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Why East Africa’s Facing Its Worst Famine in Decades


Friday September 16, 2022
Analysis by Mike Cohen

Why East Africa’s Facing Its Worst FaminA humanitarian disaster is unfolding in the Horn of Africa, which is in the grip of its worst drought in at least four decades. More than 20 million people in Somalia, Ethiopia and Kenya are struggling to find enough to eat, and over 1 million have fled their homes, according to the United Nations. With forecasters seeing a high risk of rains failing for a fifth consecutive season and aid flows falling short of what’s needed, the region is at risk of a famine that’s on a par with -- or even worse than -- one that Ethiopia experienced in the 1980s and claimed an estimated 1 million lives. 


1. How dire is the situation?

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Malnourishment is already widespread, especially among children, millions of whom need treatment. Millions of head of livestock have died, vast swathes of cropland have been decimated and rural communities have been torn apart as families migrate in search of food and grazing. Many parents can’t afford to keep their children in school, drop-out rates have soared and there are reports of girls as young as nine being married off for dowry payments or to ease economic pressure on households. The UN’s emergency relief coordinator, Martin Griffiths, said he’d seen starving babies who were too weak to cry when he visited Somalia in September. The UN expects a famine to be formally declared in parts of Somalia in the last quarter of 2022. The classification is assigned to areas where at least a fifth of households face an extreme lack of food, at least 30% of children suffer from acute malnutrition and at least two out of every 10,000 people die daily from starvation or a combination of hunger and disease.

2. What’s the backdrop?

Climate change has resulted in extreme weather patterns, and nations across Africa have increasingly been contending with drought and flash floods. The coronavirus pandemic and Russia’s invasion of Ukraine have compounded the continent’s woes, making it more expensive and difficult to obtain supplies of food, fuel and fertilizer. Food prices have since eased, but relief has yet to filter through to most consumers. While Europe, parts of the US and other regions are also experiencing severe droughts, they are better equipped to deal with the fallout than cash-strapped African nations. 



3. Are there other contributing factors?

Locusts, which thrive in hot and dry conditions, have wiped out crops across large parts of eastern Africa. Somalia and Ethiopia have also been contending with internal conflict that’s disrupted farming and made it dangerous to distribute aid. In Somalia, militant group al-Shabaab has been trying to topple the government since 2006 and impose its version of Islamic law. And in Ethiopia, the government and rebels from the northern Tigray region fought a civil war that dragged on for more than 16 months before a truce was agreed in March. Fighting flared again in September, raising fears of a return to all-out war. Kenya held presidential elections in August that may have diverted some attention away from the drought.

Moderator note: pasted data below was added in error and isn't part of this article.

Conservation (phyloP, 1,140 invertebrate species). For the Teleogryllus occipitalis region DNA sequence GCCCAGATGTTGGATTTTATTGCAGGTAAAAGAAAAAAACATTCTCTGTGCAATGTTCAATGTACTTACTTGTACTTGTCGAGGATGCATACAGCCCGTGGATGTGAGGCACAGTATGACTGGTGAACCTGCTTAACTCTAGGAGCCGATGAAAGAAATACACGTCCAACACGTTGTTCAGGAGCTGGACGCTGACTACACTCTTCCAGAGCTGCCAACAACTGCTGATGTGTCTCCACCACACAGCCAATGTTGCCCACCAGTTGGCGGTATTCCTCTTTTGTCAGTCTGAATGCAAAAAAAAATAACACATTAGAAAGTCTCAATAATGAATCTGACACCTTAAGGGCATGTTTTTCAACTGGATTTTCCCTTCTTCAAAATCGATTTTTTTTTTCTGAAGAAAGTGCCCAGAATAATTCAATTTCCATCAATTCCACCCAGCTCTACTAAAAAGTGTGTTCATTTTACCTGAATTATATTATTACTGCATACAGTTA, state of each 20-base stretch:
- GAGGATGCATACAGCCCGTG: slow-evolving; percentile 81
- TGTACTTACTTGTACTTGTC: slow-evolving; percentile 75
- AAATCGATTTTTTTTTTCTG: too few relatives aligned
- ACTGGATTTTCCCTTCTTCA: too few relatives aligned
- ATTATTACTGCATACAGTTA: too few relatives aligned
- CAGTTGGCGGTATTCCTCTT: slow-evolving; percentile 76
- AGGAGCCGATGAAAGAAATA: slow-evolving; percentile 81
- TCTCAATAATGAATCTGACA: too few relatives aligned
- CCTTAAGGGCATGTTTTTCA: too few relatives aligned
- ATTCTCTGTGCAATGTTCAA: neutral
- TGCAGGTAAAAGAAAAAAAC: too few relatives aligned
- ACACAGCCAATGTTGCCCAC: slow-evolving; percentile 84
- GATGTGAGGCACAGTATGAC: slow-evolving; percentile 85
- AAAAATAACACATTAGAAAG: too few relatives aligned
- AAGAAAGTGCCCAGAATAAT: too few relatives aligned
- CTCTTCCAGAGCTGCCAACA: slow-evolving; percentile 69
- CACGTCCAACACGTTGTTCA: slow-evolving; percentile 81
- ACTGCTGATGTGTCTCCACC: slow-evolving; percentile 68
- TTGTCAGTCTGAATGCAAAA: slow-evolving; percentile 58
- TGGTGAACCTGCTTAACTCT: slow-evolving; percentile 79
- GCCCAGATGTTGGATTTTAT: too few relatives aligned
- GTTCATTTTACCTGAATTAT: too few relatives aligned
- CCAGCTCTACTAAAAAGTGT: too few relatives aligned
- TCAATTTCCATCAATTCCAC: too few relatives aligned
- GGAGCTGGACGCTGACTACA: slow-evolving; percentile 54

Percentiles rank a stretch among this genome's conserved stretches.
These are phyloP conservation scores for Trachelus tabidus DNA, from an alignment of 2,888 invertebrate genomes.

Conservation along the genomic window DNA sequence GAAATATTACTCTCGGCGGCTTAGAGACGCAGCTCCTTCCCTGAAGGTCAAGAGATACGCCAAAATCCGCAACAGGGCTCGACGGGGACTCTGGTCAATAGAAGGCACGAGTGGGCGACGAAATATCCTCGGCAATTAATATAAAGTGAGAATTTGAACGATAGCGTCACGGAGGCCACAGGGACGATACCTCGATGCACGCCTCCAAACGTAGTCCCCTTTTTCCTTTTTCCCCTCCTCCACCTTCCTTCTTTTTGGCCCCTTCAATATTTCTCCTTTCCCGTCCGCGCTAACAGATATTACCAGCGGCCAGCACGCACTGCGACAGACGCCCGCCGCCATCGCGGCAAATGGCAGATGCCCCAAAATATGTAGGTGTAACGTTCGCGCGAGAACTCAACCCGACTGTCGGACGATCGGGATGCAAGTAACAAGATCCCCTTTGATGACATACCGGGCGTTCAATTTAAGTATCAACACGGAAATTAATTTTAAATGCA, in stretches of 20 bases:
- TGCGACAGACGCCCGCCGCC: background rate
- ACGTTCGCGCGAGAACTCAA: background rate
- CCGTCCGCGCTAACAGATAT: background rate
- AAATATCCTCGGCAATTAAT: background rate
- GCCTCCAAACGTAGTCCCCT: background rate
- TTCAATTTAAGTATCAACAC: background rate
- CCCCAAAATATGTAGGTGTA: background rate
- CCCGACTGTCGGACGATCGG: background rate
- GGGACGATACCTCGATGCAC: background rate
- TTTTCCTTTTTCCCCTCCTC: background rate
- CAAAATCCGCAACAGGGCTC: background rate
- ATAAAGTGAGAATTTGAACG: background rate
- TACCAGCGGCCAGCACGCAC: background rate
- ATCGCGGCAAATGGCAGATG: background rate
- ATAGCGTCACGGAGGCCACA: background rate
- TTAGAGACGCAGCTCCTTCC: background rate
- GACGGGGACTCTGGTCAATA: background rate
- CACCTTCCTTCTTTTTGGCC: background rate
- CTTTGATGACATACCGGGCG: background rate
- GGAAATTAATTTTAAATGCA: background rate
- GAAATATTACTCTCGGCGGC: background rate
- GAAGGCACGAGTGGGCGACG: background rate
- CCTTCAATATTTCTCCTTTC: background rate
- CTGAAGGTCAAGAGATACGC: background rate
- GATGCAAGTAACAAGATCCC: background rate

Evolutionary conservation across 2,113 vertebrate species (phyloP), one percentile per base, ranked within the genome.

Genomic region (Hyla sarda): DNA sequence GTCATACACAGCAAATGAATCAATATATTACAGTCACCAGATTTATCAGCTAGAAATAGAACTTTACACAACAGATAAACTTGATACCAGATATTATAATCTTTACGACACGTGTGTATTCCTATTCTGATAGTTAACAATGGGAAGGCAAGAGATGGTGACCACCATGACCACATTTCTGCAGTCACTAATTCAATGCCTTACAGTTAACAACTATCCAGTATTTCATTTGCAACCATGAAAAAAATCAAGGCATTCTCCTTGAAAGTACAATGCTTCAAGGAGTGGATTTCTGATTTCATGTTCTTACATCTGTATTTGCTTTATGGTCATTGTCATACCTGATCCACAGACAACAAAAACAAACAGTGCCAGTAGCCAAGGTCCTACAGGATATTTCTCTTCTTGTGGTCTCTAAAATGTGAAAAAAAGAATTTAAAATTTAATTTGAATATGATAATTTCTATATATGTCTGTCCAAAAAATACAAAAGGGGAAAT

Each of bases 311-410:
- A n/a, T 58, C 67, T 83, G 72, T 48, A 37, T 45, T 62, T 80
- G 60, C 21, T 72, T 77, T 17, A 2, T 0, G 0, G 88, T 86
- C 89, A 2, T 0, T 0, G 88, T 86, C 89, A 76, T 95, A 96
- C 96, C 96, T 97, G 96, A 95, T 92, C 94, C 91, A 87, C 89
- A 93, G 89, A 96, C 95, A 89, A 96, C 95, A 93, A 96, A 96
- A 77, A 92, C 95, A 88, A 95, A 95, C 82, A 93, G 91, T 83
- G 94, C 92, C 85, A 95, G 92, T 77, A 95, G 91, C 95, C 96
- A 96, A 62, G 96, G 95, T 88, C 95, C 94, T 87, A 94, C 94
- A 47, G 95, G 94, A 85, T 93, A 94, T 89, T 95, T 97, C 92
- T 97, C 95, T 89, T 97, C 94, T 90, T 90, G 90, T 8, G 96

4. Who has been trying to help?

The US says it gave more than $6.6 billion in humanitarian and food assistance to Africa in the first seven months of 2022, which would make it the single biggest donor. The European Union, Canada, Sweden, Germany and the UK were also leading contributors. Kenya’s government has introduced corn and fuel subsidies but says it can’t afford to maintain them indefinitely. While Somalia needs $1.5 billion to help 7 million needy people -- almost half the population -- only 70% of that had been pledged by mid-September, according to the UN Office for the Coordination of Humanitarian Affairs. The shortfall was even bigger for Ethiopia, with just 40% of the $3.1 billion that’s required to help 20 million people committed. 

5. What about the rest of the continent?

Several other sub-Saharan countries are confronting hunger crises of their own, among them South Sudan, Sudan, Niger, Burkina Faso and Mali. The International Monetary Fund estimated in September that at least 123 million people across the region, or 12% of the population, won’t be able to meet their minimum food consumption needs, an increase of 28 million over just two years. Contributing factors included soaring food prices, depressed incomes, extreme weather events, insecurity and disruption of supply chains. 
 



 





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